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The Beast
(La Bête)
(2023)

Director – Bertrand Bonello – 2023 – France – Cert. 15 – 146m

*****

Required to expunge her emotions by the ruling AI of 2044, a woman with a sense of dread revisits her past lives in 1910 and 2014 and their incarnations of the love of her life – curious mix of art house movie and science fiction is out in UK cinemas on Friday, May 31st

An actress (Léa Seydoux) against green screen rehearses a scene in a house – the director’s voice tells her where the stairs and other features are in relation to her position and marks on the floor. With these minimal visuals but with the addition of music and full sound effects, she works through the scene up to the point where she sees the terrifying shadow of the Beast on a wall and screams. Consciously or unconsciously, this echoes the screen test on the boat of Ann Darrow (Fay Wray) in King Kong (Merian C. Cooper, Ernest B. Schoedsack, 1933) as she is required to scream at an unseen, gargantuan monster for the camera.

As in Kong, this scene anticipates one that will play out later in the film. However, Bonello plays it as a curious introduction to the whole, rather than part of the story proper.… Read the rest

Categories
Features Live Action Movies

The Beast
(La Bête)
(2023)

A Fatal Belief

The Beast
Directed by Bertrand Bonello
Certificate 15, 146 minutes
Released 31 May

As satisfying as it is infuriating, this French genre-bender is part science fiction, part period costume drama and part literary adaptation. It’s based on Henry James’ 1903 novella The Beast in the Jungle, in which a man refuses to marry the woman he loves to spare her from the attack he believes will be perpetrated upon him at some point by a horrible beast.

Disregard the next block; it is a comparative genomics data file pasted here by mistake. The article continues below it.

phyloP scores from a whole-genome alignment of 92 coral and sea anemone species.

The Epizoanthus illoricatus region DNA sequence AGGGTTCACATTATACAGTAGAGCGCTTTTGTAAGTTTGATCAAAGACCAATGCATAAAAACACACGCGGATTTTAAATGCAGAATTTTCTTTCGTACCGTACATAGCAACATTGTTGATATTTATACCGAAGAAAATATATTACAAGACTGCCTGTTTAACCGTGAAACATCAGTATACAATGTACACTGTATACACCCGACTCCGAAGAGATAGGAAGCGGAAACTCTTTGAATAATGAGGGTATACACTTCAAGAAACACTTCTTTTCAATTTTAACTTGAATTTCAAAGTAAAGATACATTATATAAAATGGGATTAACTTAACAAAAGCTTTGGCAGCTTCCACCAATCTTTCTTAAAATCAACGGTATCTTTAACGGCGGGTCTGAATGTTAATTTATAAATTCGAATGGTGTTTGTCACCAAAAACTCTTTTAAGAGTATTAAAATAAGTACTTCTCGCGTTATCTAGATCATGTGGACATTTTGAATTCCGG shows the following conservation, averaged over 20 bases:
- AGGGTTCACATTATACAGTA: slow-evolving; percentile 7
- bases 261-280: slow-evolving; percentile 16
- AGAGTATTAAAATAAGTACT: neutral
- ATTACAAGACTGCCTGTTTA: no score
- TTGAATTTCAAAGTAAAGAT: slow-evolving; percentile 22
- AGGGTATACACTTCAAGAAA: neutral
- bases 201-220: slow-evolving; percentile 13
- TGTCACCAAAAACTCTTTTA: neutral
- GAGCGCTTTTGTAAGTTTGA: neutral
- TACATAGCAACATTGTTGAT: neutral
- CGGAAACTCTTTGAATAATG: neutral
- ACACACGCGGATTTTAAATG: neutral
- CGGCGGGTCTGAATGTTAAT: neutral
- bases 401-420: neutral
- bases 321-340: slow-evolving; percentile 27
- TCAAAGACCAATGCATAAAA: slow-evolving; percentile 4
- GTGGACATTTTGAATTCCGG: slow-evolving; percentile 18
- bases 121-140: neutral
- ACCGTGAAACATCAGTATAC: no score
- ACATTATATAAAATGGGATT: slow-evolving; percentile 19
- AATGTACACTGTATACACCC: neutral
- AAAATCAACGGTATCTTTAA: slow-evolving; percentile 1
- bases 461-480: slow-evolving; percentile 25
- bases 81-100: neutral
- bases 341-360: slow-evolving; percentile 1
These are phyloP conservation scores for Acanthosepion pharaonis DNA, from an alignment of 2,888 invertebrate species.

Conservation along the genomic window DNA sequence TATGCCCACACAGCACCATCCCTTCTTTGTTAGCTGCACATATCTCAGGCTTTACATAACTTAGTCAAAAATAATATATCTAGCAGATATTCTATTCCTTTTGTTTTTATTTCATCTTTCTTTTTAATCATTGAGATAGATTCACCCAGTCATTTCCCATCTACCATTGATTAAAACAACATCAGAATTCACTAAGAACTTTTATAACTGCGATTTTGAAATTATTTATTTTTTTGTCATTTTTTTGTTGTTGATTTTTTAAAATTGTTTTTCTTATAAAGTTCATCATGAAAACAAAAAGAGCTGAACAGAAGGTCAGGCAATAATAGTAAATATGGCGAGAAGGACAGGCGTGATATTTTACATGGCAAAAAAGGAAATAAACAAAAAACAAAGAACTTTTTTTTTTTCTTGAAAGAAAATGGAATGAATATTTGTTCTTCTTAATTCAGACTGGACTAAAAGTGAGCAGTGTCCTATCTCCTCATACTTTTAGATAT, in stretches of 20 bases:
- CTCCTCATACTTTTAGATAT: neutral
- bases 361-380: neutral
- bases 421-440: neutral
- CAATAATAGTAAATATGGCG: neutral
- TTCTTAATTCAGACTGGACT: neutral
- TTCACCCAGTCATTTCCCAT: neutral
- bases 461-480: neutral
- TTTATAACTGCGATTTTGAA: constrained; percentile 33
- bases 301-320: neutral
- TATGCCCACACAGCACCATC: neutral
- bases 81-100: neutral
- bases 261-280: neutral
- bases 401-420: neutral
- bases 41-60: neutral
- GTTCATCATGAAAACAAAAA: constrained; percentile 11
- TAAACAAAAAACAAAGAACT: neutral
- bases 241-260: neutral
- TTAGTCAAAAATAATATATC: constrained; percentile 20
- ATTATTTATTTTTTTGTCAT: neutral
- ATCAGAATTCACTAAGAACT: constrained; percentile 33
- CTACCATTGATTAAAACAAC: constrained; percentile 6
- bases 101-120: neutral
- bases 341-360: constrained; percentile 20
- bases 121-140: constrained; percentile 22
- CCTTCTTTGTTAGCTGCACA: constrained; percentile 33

About a third is, as you might expect, a period costume drama, sumptuously shot on film. However, the co-writer and director Bonello introduces two more separate timelines set in 2014 and 2044 and shot on harsher digital technology for a more modern feel.

He also switches the gender roles round, so that… [Read the full review in Reform]

[Read my longer review on this site]

Trailer:

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Features Live Action Movies

Scream VI

Directors – Matt Bettinelli-Olpin, Tyler Gillett – 2022 – US – Cert. 18 – 123m

**1/2

The sixth entry in the Scream franchise relocates from Woodsboro to New York City as the masked killer continues to stalk and kill his victims – out in UK cinemas on Friday, March 10th

The phone rings. Someone picks up. If it’s the first time he’s called, the caller (voice: Roger L. Jackson) engages them in conversation, often about whether they like movies, in particular scary movies. This often leads to the recipient of the call being bloodily murdered shortly after. But not always. Some of the characters in the Scream movies stay alive via a judicious knowledge of the rules of horror films. The previous five films, of which the fifth film is somewhat confusingly called Scream exactly the same as the first, are set in the town of Woodsboro, California with a cast of repeating characters among the ongoing survivors.

This sixth film is set in the very different urban milieu of New York City. Which, along with a smart graphic whereby the last three quarters of the letter ‘M’ are coloured red to turn into the Roman numeral VI, may entice back viewers who had long since given up on the franchise (the ideas got tired after the first couple of films).… Read the rest

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Features Live Action Movies

Fish Story
(フィッシュストーリー)

Director – Yoshihiro Nakamura – 2009 – Japan – Cert. 15 – 112m

*****

I review Fish Story for All The Anime.

A comet threatens to destroy life on Earth. Three years earlier a religious cult attempts a ferry hijack. In the 1970s a punk band records and disbands before the Sex Pistols do. Welcome to the bizarre and quirky vision of Yoshihiro Nakamura’s Fish Story (2009). As well as being the screenwriter of Dark Water, Nakamura is also a prolific writer-director whose films include the likeable See You Tomorrow, EveryoneFish Story had a DVD release back in 2009 and distributors Third Window are now putting out a Blu-ray with a lovely new transfer and a heap of excellent albeit standard definition extras.

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The story is touted as how a song by a punk band can change the world… which, while a good bit of PR spin, makes this highly entertaining and enjoyable film sound far more focused than it actually is.

I review Fish Story for All The Anime.

Trailer:

https://www.youtube.com/watch?time_continue=20&v=vC5E4-LRrTk&feature=emb_logo